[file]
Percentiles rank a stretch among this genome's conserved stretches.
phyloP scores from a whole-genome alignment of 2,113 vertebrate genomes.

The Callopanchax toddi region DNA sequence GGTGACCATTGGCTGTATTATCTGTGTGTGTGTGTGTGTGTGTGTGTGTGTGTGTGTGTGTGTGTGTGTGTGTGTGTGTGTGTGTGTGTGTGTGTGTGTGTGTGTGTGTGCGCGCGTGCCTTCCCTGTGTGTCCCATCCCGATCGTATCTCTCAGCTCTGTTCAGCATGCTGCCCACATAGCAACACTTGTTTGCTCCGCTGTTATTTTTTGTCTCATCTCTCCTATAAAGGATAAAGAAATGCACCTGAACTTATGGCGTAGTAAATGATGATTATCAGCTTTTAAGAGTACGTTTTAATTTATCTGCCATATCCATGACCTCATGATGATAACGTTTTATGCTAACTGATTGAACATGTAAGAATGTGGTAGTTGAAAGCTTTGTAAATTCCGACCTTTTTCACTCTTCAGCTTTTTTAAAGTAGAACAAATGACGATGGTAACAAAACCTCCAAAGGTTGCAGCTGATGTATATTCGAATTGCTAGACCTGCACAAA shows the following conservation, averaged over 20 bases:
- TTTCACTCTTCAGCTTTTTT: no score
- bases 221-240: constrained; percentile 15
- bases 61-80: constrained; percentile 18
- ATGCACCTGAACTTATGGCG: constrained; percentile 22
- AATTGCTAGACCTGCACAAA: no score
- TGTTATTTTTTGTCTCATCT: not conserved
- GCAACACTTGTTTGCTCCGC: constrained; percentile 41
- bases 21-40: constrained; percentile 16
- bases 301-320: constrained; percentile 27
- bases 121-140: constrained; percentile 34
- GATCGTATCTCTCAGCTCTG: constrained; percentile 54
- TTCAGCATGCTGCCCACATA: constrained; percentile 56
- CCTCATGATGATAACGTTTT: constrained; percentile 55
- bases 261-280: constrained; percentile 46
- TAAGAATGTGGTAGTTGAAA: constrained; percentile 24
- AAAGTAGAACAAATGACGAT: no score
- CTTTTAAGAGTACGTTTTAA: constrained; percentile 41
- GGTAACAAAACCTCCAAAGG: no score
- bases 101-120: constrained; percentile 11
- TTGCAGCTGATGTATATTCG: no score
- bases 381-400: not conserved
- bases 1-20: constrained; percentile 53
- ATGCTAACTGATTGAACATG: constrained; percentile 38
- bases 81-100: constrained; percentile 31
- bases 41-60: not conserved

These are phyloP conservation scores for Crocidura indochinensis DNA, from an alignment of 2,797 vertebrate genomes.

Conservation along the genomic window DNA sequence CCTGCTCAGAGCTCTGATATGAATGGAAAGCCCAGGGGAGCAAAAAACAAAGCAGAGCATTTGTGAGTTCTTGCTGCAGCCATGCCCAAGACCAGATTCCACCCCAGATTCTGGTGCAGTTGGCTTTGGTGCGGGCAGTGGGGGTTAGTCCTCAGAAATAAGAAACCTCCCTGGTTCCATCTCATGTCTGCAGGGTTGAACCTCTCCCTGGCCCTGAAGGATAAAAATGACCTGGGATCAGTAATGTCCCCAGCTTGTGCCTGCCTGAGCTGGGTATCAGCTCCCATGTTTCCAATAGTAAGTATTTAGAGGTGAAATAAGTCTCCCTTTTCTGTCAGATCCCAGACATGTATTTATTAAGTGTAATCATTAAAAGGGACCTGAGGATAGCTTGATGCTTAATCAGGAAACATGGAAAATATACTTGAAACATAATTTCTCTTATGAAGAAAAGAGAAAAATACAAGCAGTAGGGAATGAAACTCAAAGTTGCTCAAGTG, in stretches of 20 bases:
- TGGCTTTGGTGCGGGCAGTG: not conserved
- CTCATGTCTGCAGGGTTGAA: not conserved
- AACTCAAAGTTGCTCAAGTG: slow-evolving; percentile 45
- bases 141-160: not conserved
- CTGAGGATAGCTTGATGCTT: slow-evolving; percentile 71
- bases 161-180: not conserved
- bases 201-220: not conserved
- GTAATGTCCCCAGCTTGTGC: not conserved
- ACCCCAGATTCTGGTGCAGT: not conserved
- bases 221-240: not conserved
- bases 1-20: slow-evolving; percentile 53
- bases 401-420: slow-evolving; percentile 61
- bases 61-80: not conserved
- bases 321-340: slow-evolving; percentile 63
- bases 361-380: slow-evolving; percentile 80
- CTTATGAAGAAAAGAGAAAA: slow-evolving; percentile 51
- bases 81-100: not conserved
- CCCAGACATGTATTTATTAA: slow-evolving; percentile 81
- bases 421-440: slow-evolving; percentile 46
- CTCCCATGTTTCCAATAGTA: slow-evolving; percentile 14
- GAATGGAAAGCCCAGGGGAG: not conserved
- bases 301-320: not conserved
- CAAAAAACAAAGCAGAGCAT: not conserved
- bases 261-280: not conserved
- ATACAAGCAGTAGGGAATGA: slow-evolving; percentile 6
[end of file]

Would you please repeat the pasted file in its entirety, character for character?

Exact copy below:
Percentiles rank a stretch among this genome's conserved stretches.
phyloP scores from a whole-genome alignment of 2,113 vertebrate genomes.

The Callopanchax toddi region DNA sequence GGTGACCATTGGCTGTATTATCTGTGTGTGTGTGTGTGTGTGTGTGTGTGTGTGTGTGTGTGTGTGTGTGTGTGTGTGTGTGTGTGTGTGTGTGTGTGTGTGTGTGTGTGCGCGCGTGCCTTCCCTGTGTGTCCCATCCCGATCGTATCTCTCAGCTCTGTTCAGCATGCTGCCCACATAGCAACACTTGTTTGCTCCGCTGTTATTTTTTGTCTCATCTCTCCTATAAAGGATAAAGAAATGCACCTGAACTTATGGCGTAGTAAATGATGATTATCAGCTTTTAAGAGTACGTTTTAATTTATCTGCCATATCCATGACCTCATGATGATAACGTTTTATGCTAACTGATTGAACATGTAAGAATGTGGTAGTTGAAAGCTTTGTAAATTCCGACCTTTTTCACTCTTCAGCTTTTTTAAAGTAGAACAAATGACGATGGTAACAAAACCTCCAAAGGTTGCAGCTGATGTATATTCGAATTGCTAGACCTGCACAAA shows the following conservation, averaged over 20 bases:
- TTTCACTCTTCAGCTTTTTT: no score
- bases 221-240: constrained; percentile 15
- bases 61-80: constrained; percentile 18
- ATGCACCTGAACTTATGGCG: constrained; percentile 22
- AATTGCTAGACCTGCACAAA: no score
- TGTTATTTTTTGTCTCATCT: not conserved
- GCAACACTTGTTTGCTCCGC: constrained; percentile 41
- bases 21-40: constrained; percentile 16
- bases 301-320: constrained; percentile 27
- bases 121-140: constrained; percentile 34
- GATCGTATCTCTCAGCTCTG: constrained; percentile 54
- TTCAGCATGCTGCCCACATA: constrained; percentile 56
- CCTCATGATGATAACGTTTT: constrained; percentile 55
- bases 261-280: constrained; percentile 46
- TAAGAATGTGGTAGTTGAAA: constrained; percentile 24
- AAAGTAGAACAAATGACGAT: no score
- CTTTTAAGAGTACGTTTTAA: constrained; percentile 41
- GGTAACAAAACCTCCAAAGG: no score
- bases 101-120: constrained; percentile 11
- TTGCAGCTGATGTATATTCG: no score
- bases 381-400: not conserved
- bases 1-20: constrained; percentile 53
- ATGCTAACTGATTGAACATG: constrained; percentile 38
- bases 81-100: constrained; percentile 31
- bases 41-60: not conserved

These are phyloP conservation scores for Crocidura indochinensis DNA, from an alignment of 2,797 vertebrate genomes.

Conservation along the genomic window DNA sequence CCTGCTCAGAGCTCTGATATGAATGGAAAGCCCAGGGGAGCAAAAAACAAAGCAGAGCATTTGTGAGTTCTTGCTGCAGCCATGCCCAAGACCAGATTCCACCCCAGATTCTGGTGCAGTTGGCTTTGGTGCGGGCAGTGGGGGTTAGTCCTCAGAAATAAGAAACCTCCCTGGTTCCATCTCATGTCTGCAGGGTTGAACCTCTCCCTGGCCCTGAAGGATAAAAATGACCTGGGATCAGTAATGTCCCCAGCTTGTGCCTGCCTGAGCTGGGTATCAGCTCCCATGTTTCCAATAGTAAGTATTTAGAGGTGAAATAAGTCTCCCTTTTCTGTCAGATCCCAGACATGTATTTATTAAGTGTAATCATTAAAAGGGACCTGAGGATAGCTTGATGCTTAATCAGGAAACATGGAAAATATACTTGAAACATAATTTCTCTTATGAAGAAAAGAGAAAAATACAAGCAGTAGGGAATGAAACTCAAAGTTGCTCAAGTG, in stretches of 20 bases:
- TGGCTTTGGTGCGGGCAGTG: not conserved
- CTCATGTCTGCAGGGTTGAA: not conserved
- AACTCAAAGTTGCTCAAGTG: slow-evolving; percentile 45
- bases 141-160: not conserved
- CTGAGGATAGCTTGATGCTT: slow-evolving; percentile 71
- bases 161-180: not conserved
- bases 201-220: not conserved
- GTAATGTCCCCAGCTTGTGC: not conserved
- ACCCCAGATTCTGGTGCAGT: not conserved
- bases 221-240: not conserved
- bases 1-20: slow-evolving; percentile 53
- bases 401-420: slow-evolving; percentile 61
- bases 61-80: not conserved
- bases 321-340: slow-evolving; percentile 63
- bases 361-380: slow-evolving; percentile 80
- CTTATGAAGAAAAGAGAAAA: slow-evolving; percentile 51
- bases 81-100: not conserved
- CCCAGACATGTATTTATTAA: slow-evolving; percentile 81
- bases 421-440: slow-evolving; percentile 46
- CTCCCATGTTTCCAATAGTA: slow-evolving; percentile 14
- GAATGGAAAGCCCAGGGGAG: not conserved
- bases 301-320: not conserved
- CAAAAAACAAAGCAGAGCAT: not conserved
- bases 261-280: not conserved
- ATACAAGCAGTAGGGAATGA: slow-evolving; percentile 6